10. REASONS FOR THE PRACTICE • Culture and tradition • Social acceptance • Initiation into womanhood • Religion • Prevention of rape and preservation of virginity • Hygiene and aesthetic reasons • Increasing sexual pleasure of husband • Controlling woman’s sexuality

  11. HOW IT IS PRACTICED OR DONE AND WHO PERFORMS IT • It is performed traditionally by traditional birth attendants or traditional circumciser in very poor conditions. • It is also performed medically by health professionals, doctors, nurses and mid-wives.

  12. WHEN IS FGM PERFORMED? • Age varies and depend on the country to the group and geographical location. • Infancy (from a few days old) • Childhood (from 4 till 10 years) • Onset of puberty • At marriage • During first pregnancy or delivery

  13. HEALTH CONSEQUENCES • There are both short and long term consequences to the practice of ‘FGM’. • For short-term, they are • Haemorrhage • Severe pain and shock • Urine retention • Infection including tetanus and HIV • Injury to adjacent tissue • Fracture or dislocation of limbs as a result of restraint.

  14. HEALTH CONSEQUENCES • For long-term, they are • Difficulty with passing urine. • Difficulty with menstruation • Acute and chronic pelvic infections • Infertility • Neuromas, chronic scar formation and cyst

  15. HEALTH CONSEQUENCES • For long-term, they are • Fracture or dislocation of limbs as a result of restraint • Vesico-vaginal fistula (VVF), recto-vaginal fistula (RVF) • Complications of pregnancy • Neonatal death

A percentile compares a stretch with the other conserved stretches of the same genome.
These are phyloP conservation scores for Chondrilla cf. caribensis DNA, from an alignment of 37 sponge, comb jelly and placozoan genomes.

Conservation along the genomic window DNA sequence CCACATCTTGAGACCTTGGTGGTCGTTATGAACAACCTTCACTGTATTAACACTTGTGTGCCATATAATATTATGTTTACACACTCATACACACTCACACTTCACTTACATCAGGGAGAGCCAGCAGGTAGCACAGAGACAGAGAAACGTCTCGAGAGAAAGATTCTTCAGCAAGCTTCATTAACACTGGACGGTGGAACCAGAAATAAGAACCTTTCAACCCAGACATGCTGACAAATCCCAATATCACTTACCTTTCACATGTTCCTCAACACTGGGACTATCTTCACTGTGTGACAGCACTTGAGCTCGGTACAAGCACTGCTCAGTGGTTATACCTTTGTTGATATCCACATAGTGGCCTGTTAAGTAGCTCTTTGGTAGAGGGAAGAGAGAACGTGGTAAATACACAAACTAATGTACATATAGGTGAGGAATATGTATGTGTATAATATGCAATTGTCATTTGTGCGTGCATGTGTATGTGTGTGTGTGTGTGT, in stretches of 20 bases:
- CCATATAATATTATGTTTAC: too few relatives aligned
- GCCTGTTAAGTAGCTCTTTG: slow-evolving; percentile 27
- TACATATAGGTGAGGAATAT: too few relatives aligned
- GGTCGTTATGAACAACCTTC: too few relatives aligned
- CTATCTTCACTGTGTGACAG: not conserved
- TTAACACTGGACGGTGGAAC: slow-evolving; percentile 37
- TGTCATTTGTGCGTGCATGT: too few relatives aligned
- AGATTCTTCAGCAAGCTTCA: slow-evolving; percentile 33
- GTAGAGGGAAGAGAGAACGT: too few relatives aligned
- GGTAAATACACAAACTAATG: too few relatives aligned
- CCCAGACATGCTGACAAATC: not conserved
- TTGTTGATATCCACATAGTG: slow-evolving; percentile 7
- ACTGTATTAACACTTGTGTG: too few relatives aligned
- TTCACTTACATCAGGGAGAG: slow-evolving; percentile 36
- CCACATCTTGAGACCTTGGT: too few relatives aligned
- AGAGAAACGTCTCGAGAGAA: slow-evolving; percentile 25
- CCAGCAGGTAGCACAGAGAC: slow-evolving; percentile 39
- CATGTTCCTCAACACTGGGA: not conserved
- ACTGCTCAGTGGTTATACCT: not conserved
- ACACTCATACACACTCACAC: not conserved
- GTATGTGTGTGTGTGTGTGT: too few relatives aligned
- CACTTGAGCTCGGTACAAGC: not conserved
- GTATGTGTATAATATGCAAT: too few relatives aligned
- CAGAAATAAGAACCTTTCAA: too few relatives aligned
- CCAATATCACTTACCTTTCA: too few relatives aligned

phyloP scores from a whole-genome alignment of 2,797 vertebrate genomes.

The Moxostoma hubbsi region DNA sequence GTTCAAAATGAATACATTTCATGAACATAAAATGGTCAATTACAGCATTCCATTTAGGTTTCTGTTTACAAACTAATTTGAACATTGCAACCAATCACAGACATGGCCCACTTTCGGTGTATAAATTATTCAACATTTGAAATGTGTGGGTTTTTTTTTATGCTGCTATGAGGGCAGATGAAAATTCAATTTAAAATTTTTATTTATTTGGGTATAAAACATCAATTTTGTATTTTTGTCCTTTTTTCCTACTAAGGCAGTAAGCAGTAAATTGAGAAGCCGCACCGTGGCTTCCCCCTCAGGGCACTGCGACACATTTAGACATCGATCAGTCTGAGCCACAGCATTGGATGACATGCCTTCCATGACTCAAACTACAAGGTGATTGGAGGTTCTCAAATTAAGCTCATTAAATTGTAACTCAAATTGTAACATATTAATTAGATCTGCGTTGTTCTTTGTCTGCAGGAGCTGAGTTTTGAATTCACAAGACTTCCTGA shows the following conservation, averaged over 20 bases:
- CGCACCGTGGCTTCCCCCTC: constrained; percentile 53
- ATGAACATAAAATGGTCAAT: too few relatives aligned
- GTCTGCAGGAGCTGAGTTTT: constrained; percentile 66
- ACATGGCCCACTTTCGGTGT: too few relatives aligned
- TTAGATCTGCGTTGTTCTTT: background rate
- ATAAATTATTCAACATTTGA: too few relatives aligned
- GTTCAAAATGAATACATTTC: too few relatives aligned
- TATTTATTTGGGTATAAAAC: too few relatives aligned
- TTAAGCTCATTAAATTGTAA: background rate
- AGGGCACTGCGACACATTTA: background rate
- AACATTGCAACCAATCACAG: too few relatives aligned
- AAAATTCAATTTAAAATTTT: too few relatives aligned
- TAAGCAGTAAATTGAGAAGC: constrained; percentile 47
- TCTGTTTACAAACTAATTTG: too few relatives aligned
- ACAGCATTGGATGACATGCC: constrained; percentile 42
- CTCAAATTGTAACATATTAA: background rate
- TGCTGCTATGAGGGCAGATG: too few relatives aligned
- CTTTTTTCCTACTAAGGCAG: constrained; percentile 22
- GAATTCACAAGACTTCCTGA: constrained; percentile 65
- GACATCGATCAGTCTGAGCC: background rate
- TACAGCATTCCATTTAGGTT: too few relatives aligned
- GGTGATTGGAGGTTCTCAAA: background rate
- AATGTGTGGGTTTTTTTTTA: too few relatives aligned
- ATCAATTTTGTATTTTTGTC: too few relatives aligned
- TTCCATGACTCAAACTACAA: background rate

16. ERADICATING ‘FGM’ • To eradicate ‘FGM’, there must be • General education on ‘FGM’ • Awareness raising for practicing communities on the health impacts of ‘FGM’ on girls and women • Religious education for practising communities

  17. ERADICATING ‘FGM’ • To eradicate ‘FGM’, there must be • Engaging young people in the work of ‘FGM’ • More research on the reasons for practising ‘FGM’ • Use of ‘FGM’ Prohibiting law • Implementation of law in the countries where there is a law.

  18. ‘FGM’ – CHILD PROTECTION IMPLICATIONS • Summary of the female circumcision act of 1985 which carries 5 years imprisonment penalty. • However, the female circumcision act of 2003 carries 14 years imprisonment penalty • This should be considered under section 47 • Inform parents of the law.